The concept of a basic income – combining several existing income and social supports into a single, income-tested but otherwise unconditional cash benefit – has been debated for more than 200 years. It has drawn support, and criticism, from across the political spectrum, attacked or praised as either utopian socialism or minimal-state libertarianism. But has the whole debate just been settled?

Belleville may soon have a program in its downtown helping the homeless and those with mental health or addiction challenges.

Wednesday’s virtual meeting of the Hastings County Community and Human Resources committee heard a staff report.

It indicates the main streets of the downtown district in Belleville are a refuge to many individuals with visible mental health and addictions challenges.

It says there are insufficient mobile resources to provide outreach support to this group of individuals on a day-to-day basis, which leads to many disturbances for local businesses and patrons.

A group of Lowertown residents are raising concerns about the opening of an emergency COVID-19 isolation centre for homeless people nearby, saying they are worried about the centre’s potential impact on the neighbourhood, as well as the lack of communication and consultation.

Situated inside the Patro d’Ottawa on Cobourg Street, the temporary shelter has 100 beds for single people who would normally be living in a downtown shelter, but who have been forced to leave the shelter to quarantine for anywhere between 10 and 14 days because they’ve tested positive for COVID-19.

Nearby residents say they only learned about the the isolation centre after it was up and running, and they worry the location is too close to three schools.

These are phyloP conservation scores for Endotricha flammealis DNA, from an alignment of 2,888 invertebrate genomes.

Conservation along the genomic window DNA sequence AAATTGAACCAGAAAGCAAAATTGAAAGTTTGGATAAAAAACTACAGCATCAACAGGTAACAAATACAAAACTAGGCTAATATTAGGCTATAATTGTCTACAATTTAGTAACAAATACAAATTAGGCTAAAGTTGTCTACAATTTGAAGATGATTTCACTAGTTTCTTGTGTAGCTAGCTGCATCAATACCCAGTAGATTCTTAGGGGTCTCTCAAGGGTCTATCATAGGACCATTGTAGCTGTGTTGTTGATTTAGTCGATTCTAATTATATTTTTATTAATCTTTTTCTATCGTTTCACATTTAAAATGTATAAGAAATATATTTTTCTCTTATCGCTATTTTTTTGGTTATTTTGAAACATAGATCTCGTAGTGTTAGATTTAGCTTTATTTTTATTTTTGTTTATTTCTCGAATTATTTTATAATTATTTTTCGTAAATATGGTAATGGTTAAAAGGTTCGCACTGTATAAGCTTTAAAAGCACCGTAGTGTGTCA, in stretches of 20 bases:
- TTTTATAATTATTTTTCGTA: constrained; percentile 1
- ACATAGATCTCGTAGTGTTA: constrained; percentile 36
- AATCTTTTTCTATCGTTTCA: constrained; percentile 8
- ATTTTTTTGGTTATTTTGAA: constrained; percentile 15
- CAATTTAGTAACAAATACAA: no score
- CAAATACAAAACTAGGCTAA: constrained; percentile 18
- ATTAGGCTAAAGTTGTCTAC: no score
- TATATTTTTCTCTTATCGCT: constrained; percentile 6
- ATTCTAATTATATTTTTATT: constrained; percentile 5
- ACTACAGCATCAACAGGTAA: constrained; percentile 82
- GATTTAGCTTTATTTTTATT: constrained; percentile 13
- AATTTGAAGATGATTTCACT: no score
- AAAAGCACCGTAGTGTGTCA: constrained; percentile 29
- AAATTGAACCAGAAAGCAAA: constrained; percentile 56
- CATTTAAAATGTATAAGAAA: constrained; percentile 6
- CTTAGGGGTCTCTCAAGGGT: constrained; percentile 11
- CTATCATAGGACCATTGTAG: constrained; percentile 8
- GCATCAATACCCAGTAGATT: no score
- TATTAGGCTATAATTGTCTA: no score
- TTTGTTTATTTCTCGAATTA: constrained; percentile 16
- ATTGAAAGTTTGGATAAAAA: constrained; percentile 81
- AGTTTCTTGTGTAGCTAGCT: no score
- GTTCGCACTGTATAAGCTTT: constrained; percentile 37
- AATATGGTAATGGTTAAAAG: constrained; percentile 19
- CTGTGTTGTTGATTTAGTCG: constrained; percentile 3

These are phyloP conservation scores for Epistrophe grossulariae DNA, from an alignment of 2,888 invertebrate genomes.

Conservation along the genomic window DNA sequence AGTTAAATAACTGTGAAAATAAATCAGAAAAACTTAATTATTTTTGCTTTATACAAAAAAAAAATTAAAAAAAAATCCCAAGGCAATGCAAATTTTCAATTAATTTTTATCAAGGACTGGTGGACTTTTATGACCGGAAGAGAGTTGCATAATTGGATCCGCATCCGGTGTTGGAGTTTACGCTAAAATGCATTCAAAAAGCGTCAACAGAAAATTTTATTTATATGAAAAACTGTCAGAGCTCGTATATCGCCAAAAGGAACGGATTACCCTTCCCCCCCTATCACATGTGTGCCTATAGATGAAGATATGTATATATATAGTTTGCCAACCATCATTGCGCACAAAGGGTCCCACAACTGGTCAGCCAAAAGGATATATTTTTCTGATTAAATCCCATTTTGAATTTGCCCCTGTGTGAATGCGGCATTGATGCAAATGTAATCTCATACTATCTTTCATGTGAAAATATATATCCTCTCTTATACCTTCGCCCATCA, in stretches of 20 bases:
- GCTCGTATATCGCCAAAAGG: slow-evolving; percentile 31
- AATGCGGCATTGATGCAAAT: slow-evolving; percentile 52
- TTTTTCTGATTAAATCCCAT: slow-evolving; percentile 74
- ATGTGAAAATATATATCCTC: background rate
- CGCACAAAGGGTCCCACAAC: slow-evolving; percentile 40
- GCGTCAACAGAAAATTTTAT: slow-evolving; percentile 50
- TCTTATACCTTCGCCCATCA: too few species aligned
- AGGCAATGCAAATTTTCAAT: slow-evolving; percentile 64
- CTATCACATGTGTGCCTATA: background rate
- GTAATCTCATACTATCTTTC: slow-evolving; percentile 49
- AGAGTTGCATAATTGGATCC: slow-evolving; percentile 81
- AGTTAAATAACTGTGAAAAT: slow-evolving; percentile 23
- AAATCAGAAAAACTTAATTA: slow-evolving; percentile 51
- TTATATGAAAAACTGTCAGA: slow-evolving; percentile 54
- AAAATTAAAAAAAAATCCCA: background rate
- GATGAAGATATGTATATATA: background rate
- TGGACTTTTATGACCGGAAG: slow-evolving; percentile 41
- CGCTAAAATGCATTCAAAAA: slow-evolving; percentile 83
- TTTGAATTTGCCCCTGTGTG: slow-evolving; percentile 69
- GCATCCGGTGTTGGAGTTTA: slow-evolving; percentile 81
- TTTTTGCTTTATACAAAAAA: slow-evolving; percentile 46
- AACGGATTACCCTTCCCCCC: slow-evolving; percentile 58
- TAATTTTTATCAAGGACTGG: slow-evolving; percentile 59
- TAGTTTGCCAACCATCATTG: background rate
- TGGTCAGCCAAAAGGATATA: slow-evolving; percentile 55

Toronto’s largest homeless shelter is in the midst of a significant COVID-19 outbreak.

According to the most recent Toronto Public Health (TPH) data from Feb. 2, there are 27 confirmed cases at Seaton House, which houses single men experiencing homelessness.

This number includes both residents and staff of the George Street shelter, which will soon be redeveloped as part of a new multi-purpose campus that will include an emergency shelter, transitional and affordable housing options, a long-term care home and a community service hub for both clients and people from the surrounding area.

Advocates say homeless people should get priority to COVID-19 vaccines given how at risk they are to the virus and how much more likely they are to get severely ill if infected.

“We as a society set the moral tone by who we provide supports for and who we prioritize,” says a position statement released Wednesday by two national groups who work with street populations.

“It’s imperative that we include the most vulnerable who can benefit most from the protection afforded by COVID vaccination.”

Food insecurity in the region appears to be spiking during the state of emergency, with York Region Food Bank seeing a 50 per cent increase in first-time food bank users since it began.

That figure is expected to increase as more people are impacted by job losses, reduced income or illness, according to a news release.

“When the first pandemic wave hit, it was a bit chaotic. We had never experienced this before, and we didn’t know what to expect. As the days went by and things started to look worse, there was a definite increase across our network of the number of people experiencing hunger,” Alex Bilotta, the food bank’s founder and CEO, said.

Bruce Boyko warms his hands above a portable propane heater, sitting on the ledge outside the Guelph Concert Theatre at the top of Wyndham Street. For now, this spot is home.

It’s -10 C outside as the sun sits high in the sky, -20 with the windchill, though the wind is partially blocked. He’s wearing a couple of winter coats and a thick winter hat as his hands hover over the heater and his breath crystallizes in the air.

Next to him is a cardboard refrigerator box turned on its side, with shoelaces strung across the inside to hold the sides up straight … or reasonably so. The bottom of the box is open so he can crawl in and out, with a piece of removable cardboard covering the opening and a small pole to hold the box open.

This is where he sleeps.